What are the conflict, resolution, and meaning of The Metamorphosis?

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favoritethings eNotes educator| Certified Educator

The major conflict of this novel is between Gregor and society (as represented, symbolically, by his boss, his family, and the boarders). Gregor is a worker in a capitalist economy, and, as such, he isn't worth very much. He can be easily replaced, and because he does not own the means of production, he really has no say in the way a business is run. In a capitalist economy (for Kafka, who was a socialist), the worker is exploited by those who own the means of production; he is a cog in the machine, used to increase the wealth of those who own that machine.

Gregor is used by his boss, who does not seem to appreciate how hard Gregor works or what sacrifices he has made for his work, but he is also exploited by his family: they clearly can work, because when they are forced to do so by his physical transformation, they do. However, they've been eating lavish breakfasts while Gregor spends most of his life on the miserable road, supporting them. For Kafka, this is the tragedy, the horror, of capitalism: only a wealthy few really benefit from everyone else's work, while the worker remains in a lowly—vermin-like—position, with no hope of ever really becoming anything else.

In fact, this is one possible reason that Gregor turns into a monstrous vermin in the first place: he already was no better than a cockroach before his physical transformation—capitalism had already forced him to undergo that figurative metamorphosis—and, now, he simply experiences a physical change to match the mental one that has already taken place.

The resolution of this conflict, then, is that Gregor dies. His capitalist society wins, as first he, then his family (for a short time, at least) capitulates to society and is victimized by it. One possible meaning of the text, then, is that capitalism reduces its workers to vermin: easily interchangeable and replaceable, just as Gregor is replaced in the end by his sister, Grete.

sullymonster eNotes educator| Certified Educator

The conflict of this story is Gregor's conflict with himself.  He is not able to assert his own power in his life.  He sacrificing for his family, but to a point that is unhealthy for himself - the extent of his sacrifice is unhappy.  He works hard at a job he doesn't like, while none of the other family members work.  He has no social life and little happiness.  But what is proven through Gregor's transformation is that the rest of the family is perfectly capable of work.  As a matter of fact, they thrive despite Gregor's infirmity.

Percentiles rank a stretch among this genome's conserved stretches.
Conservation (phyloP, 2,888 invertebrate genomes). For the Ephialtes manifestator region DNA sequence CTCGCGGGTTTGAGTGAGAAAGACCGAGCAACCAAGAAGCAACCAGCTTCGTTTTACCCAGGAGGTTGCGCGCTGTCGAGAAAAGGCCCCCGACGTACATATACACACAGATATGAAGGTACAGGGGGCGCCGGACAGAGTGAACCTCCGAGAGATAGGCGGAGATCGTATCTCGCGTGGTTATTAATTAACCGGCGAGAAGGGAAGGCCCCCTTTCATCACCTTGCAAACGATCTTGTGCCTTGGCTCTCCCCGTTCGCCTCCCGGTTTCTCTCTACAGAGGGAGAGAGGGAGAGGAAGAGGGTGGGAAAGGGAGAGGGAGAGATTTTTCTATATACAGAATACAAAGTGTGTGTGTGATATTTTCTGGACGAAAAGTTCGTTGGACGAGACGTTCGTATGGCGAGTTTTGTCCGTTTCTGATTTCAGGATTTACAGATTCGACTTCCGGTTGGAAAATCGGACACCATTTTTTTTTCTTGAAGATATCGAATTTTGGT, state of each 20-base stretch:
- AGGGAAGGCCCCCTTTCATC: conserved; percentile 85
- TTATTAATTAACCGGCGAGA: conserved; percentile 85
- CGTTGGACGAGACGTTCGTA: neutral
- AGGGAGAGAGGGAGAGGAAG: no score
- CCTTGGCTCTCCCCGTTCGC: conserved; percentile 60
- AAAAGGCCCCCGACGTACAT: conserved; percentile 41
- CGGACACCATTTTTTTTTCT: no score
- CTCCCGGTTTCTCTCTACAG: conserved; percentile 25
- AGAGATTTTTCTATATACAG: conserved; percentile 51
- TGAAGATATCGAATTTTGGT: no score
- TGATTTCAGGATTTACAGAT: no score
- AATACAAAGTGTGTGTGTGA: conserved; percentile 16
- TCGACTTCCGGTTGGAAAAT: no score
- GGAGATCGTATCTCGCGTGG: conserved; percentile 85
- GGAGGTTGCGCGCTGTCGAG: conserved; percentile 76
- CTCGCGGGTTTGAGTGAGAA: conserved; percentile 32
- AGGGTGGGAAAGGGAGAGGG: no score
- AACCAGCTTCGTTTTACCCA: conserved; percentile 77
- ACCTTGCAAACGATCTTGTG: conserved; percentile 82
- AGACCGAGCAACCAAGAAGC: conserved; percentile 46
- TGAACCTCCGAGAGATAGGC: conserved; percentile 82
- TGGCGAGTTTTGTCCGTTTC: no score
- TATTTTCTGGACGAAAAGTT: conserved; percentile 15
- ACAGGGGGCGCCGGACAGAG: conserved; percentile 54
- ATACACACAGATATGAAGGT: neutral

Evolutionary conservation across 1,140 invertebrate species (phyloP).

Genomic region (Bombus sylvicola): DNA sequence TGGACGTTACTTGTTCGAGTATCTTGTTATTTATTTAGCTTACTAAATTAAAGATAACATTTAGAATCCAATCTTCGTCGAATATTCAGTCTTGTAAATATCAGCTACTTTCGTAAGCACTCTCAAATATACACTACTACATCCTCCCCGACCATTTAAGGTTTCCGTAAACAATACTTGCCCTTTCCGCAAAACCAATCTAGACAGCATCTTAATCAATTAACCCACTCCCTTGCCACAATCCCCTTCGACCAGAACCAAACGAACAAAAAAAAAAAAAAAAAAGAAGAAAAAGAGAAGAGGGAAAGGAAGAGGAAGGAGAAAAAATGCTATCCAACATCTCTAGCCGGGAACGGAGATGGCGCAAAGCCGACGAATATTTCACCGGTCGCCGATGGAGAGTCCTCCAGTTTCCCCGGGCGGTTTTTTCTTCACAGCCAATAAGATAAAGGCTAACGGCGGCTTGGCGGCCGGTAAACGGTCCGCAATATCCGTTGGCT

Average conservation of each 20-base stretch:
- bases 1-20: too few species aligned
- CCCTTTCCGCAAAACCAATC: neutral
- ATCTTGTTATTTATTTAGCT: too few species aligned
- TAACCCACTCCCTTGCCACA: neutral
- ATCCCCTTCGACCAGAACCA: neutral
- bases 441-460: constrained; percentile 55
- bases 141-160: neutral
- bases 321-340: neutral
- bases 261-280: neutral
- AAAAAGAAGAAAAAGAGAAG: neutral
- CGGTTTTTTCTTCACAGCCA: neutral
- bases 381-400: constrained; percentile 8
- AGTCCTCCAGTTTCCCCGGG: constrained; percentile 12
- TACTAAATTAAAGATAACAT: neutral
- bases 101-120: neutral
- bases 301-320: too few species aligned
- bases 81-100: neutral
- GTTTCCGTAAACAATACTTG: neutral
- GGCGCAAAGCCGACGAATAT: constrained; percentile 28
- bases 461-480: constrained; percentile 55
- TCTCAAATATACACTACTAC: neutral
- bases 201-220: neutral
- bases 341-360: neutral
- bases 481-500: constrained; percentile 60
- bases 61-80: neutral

The climax of this conflict is when Gregor makes a move to defend the possessions in his room.  His sister, now possessing the power in the family, has chosen to remove them.  Gregor gets possessive, however, and defends his furniture.  It is the first time that Gregor puts his own interests first.  However, the climax is not a permanent shift in power.  Gregor quickly reverts to his subservient role, and eventually he willingly accepts death for the family because that is what they want.  Even betrayed, Gregor sacrifices.

The resolution of the story is Gregor's death and the future promise for the rest of the family.  With the overly self-sacrificing son gone, the family has improved their own prospects and look with hope to the future.

poetrymfa eNotes educator| Certified Educator

The conflict of The Metamorphosis centers on the stunning transformation that occurs in its opening line: Gregor Samsa awakens to discover than he is a "monstrous vermin." What follows is Gregor's struggle to accept his new circumstances and to deal with his family's disgust for his body and habits. Even though Gregor becomes more comfortable with himself, he is physically damaged when his father lodges an apple in his back.

This conflict between self and family is only truly resolved when Gregor decides that he must save his family from himself and consciously dies. His family manages to successfully move on with their lives and are freed by no longer having to care for him.

As for the meaning of the story, that is up for debate. At the bare minimum, we can assert that The Metamorphosis explores themes of deep alienation and the consequences that alienation may have in our lives.

Read the study guide:
The Metamorphosis

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